6 reasons to spend summer in Havelock North
Story republished from havelocknorthnz.com
Whether scaling new heights on Te Mata Peak, discovering the wonders of Cape Kidnappers Peninsula, or simply enjoying the sun at one of the region’s spectacular swimming spots, Havelock North is a fantastic launching pad for all your summer adventures.
And while there’s plenty more to discover in the Village and its surrounds, here’s six spectacular reasons to spend summer in Havelock North.
Whether you prefer salt water or fresh water, you can find your perfect swimming spot from Havelock North. Beach lovers should head straight for Ocean and Waimarama beaches. These two beaches are jewels in Hawke’s Bay’s crown and beloved by walkers, swimmers, surfers and families alike. Lifeguards patrol both beaches from November to March, ensuring swimmers are well looked after.
Fresh water fans should head to Maraetotara Falls. Just a short drive from Havelock North, Maraetotara Falls is a hugely popular summer spot. There is a great swimming hole at the base of the waterfall, and if you’ve got time – walk the Maraetotara Historic Walk, you won’t be disappointed!
Hawke’s Bay Trails
The Hawke’s Bay Trails are 200km of undulating limestone trails that depart from Havelock North and crisscross much of the region, connecting award-winning wineries, unique cafés, quaint country pubs and artisan outlets. Two fantastic options from Havelock North are the Waimarama Trail to Craggy Range and the Landscapes Ride to the Te Awanga Coast.
Both rides take in incredible landscapes, cellar doors and river views, while the Landscapes Ride also takes riders to the edge of the Cape Kidnappers Peninsula.
Scale the Peak
Whether you walk, bike or drive, the views at the top of Te Mata Peak are spectacular. Visitors can see Napier and Māhia Peninsula to the north and east, hill country to the south and east, and the Ruahine, Kaweka and Maungaharuru ranges beyond the fertile Heretaunga Plains. Mount Ruapehu is often visible in the distance.
The peak is enjoyed every day by hundreds of walkers and bikers who make the most of the extensive network of trails. Little legs are catered for as well, with some easier walks around the California Redwoods (also a fantastic picnic spot) and at the children’s BMX track.
Dining out in Havelock North is easy. Choosing where to go is hard! If you’re looking for a winery, then you have plenty of choice from pick your platters at Black Barn Kitchen to a full degustation at Craggy Range Restaurant.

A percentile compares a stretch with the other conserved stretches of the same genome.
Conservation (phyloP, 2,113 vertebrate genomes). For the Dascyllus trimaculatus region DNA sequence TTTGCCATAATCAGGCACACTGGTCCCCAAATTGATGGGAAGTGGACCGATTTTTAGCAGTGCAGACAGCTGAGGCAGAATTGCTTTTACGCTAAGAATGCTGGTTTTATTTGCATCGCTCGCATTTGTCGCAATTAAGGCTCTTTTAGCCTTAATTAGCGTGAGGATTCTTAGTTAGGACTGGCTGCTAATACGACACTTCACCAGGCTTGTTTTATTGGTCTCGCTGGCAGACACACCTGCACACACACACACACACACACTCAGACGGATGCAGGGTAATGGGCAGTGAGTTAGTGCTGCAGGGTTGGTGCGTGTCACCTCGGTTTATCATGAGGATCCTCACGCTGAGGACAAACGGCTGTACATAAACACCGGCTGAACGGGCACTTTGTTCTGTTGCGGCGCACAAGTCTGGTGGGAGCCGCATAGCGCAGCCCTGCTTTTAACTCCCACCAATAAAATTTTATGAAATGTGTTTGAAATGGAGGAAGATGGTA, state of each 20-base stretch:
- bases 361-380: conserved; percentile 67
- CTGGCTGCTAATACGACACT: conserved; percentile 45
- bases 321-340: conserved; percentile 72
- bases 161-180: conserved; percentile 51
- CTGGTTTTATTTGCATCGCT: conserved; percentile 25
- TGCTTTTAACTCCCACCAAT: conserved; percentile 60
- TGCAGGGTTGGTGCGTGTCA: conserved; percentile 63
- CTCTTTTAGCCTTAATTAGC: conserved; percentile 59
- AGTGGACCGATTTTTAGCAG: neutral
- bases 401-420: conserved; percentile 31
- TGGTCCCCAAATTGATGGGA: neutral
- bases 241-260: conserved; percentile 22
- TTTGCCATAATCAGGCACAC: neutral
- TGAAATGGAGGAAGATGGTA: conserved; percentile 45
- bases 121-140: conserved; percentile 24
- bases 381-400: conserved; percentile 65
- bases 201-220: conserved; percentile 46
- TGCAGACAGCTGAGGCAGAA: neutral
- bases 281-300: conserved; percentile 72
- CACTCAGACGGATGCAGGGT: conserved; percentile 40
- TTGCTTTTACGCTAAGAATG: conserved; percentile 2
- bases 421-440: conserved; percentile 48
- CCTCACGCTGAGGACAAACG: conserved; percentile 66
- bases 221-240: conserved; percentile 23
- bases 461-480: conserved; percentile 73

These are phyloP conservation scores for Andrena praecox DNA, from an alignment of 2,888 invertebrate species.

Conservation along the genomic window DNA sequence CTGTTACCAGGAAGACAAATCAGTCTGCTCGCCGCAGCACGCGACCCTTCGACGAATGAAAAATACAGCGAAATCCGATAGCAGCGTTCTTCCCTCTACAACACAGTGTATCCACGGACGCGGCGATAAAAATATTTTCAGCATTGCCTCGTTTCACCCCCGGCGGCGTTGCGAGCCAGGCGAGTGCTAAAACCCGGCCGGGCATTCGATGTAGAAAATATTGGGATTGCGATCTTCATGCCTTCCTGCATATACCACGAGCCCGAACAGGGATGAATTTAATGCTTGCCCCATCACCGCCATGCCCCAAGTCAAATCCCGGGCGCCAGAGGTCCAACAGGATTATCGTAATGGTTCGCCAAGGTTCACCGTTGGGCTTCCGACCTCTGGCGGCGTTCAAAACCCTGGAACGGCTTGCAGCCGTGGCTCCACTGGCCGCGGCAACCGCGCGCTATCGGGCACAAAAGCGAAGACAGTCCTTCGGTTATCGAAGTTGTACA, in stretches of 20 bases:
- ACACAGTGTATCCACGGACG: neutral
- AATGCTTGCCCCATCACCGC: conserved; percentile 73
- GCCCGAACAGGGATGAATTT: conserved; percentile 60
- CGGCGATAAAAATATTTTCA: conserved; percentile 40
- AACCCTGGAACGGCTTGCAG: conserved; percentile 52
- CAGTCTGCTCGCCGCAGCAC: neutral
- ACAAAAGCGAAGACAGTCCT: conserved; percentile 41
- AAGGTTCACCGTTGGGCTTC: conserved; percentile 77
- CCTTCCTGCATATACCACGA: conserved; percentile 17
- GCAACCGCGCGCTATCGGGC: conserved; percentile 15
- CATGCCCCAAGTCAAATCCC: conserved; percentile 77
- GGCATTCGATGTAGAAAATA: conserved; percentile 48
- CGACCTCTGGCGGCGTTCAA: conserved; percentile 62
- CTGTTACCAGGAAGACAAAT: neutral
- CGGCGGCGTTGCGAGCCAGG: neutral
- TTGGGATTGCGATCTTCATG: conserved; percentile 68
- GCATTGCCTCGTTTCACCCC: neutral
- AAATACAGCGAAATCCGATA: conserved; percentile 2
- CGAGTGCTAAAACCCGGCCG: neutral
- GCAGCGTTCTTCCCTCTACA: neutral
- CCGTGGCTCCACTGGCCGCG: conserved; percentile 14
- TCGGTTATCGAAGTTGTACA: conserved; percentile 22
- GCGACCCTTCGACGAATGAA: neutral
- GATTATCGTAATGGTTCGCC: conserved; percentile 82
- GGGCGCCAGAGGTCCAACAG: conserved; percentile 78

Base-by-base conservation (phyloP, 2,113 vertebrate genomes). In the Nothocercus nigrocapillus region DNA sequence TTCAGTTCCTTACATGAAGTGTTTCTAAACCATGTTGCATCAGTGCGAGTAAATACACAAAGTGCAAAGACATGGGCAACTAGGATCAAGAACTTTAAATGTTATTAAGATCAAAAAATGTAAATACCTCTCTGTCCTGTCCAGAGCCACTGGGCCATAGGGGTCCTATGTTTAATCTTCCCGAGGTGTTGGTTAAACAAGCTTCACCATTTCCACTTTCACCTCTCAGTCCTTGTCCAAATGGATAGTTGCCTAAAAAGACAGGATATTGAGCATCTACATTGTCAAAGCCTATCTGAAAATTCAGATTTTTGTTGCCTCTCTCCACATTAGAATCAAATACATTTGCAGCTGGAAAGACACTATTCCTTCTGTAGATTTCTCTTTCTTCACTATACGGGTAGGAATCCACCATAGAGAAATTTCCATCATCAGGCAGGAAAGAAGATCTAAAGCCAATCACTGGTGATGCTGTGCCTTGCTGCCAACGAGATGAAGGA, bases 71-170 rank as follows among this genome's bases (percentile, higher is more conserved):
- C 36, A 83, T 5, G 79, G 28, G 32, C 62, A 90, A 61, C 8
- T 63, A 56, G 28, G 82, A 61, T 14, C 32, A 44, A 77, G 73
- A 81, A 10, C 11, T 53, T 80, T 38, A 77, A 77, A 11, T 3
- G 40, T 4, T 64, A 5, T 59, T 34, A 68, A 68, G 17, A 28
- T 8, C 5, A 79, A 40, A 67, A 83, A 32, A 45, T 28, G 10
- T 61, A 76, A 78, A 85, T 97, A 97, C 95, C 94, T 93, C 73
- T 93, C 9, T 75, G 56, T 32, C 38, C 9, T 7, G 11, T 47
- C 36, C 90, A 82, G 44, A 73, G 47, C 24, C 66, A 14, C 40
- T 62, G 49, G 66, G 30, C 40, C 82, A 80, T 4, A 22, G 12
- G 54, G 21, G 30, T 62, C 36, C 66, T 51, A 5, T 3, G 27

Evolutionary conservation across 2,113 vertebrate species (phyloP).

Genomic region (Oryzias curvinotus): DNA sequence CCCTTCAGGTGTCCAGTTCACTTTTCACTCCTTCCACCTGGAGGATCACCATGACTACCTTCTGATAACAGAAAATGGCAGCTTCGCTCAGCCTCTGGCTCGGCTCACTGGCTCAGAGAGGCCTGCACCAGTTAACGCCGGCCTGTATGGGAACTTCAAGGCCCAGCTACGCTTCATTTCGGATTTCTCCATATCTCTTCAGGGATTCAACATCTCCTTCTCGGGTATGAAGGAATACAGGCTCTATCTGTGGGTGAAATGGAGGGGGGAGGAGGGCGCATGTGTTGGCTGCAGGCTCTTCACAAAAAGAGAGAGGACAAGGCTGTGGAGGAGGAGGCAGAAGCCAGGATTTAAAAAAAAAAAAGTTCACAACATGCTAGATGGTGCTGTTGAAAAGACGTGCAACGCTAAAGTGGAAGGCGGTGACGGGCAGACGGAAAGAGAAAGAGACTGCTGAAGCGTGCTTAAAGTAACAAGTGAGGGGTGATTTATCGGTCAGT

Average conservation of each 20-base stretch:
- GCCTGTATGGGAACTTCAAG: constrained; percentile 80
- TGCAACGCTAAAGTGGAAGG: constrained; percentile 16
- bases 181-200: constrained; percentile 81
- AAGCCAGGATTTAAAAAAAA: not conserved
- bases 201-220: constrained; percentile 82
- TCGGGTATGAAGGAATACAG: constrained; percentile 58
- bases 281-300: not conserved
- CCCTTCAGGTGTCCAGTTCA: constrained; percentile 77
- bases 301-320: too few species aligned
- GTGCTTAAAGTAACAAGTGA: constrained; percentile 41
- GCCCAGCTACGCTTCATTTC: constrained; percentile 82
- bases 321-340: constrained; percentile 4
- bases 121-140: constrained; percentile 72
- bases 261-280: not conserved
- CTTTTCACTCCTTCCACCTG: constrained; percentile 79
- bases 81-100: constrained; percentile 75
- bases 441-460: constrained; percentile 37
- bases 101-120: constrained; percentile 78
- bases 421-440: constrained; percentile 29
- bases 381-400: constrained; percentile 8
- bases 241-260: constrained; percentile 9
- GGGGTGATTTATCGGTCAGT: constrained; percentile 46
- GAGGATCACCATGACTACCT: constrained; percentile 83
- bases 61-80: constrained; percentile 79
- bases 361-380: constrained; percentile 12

Birdwoods Gallery, Café and Sweet Shop on the outskirts of Havelock North is another fantastic destination dining option. Birdwoods offers one of the Bay’s most picturesque settings in which to enjoy tea, coffee and lunch service. And once you’ve finished lunch, make sure you pop into the old-fashioned sweet shop for a treat to take home.
To market, to market
Summer is a fantastic time for growers’ and farmers’ markets in Hawke’s Bay, and Havelock North has one of the best on its doorstep – Black Barn Growers’ Market.
Open from 9 till Noon every Saturday of summer just follow the line of cars down Black Barn Road to the carparks and you’ll see the market under the trees. Local growers, bakers and producers are either to bed late or up early getting the very freshest and the best produce ready for market to open at 9am.
As well as all the seasonal produce, the market is crammed with fresh baked breads, locally roasted coffee, flowers, meat, pickles, olive oil, organic veges, lavender products and more.
Cape Kidnappers gannets
The Cape Kidnappers gannet colony is the world’s largest, most accessible mainland gannet colony and your chance to get close to these incredible birds.
Visitors can get within a few feet of the primary gannet colony, which sits atop the sheer and barren cliffs of Cape Kidnappers/Te Kauwae-a-Māui. Take an overland tour experience with Gannet Safaris Overland where you will travel in 4x4 vehicles across pristine coastline, working farmland, through native bush and to New Zealand’s largest privately-owned nature reserve.
Viewing the gannets is possible from September to April before the gannets migrate to warmer climates.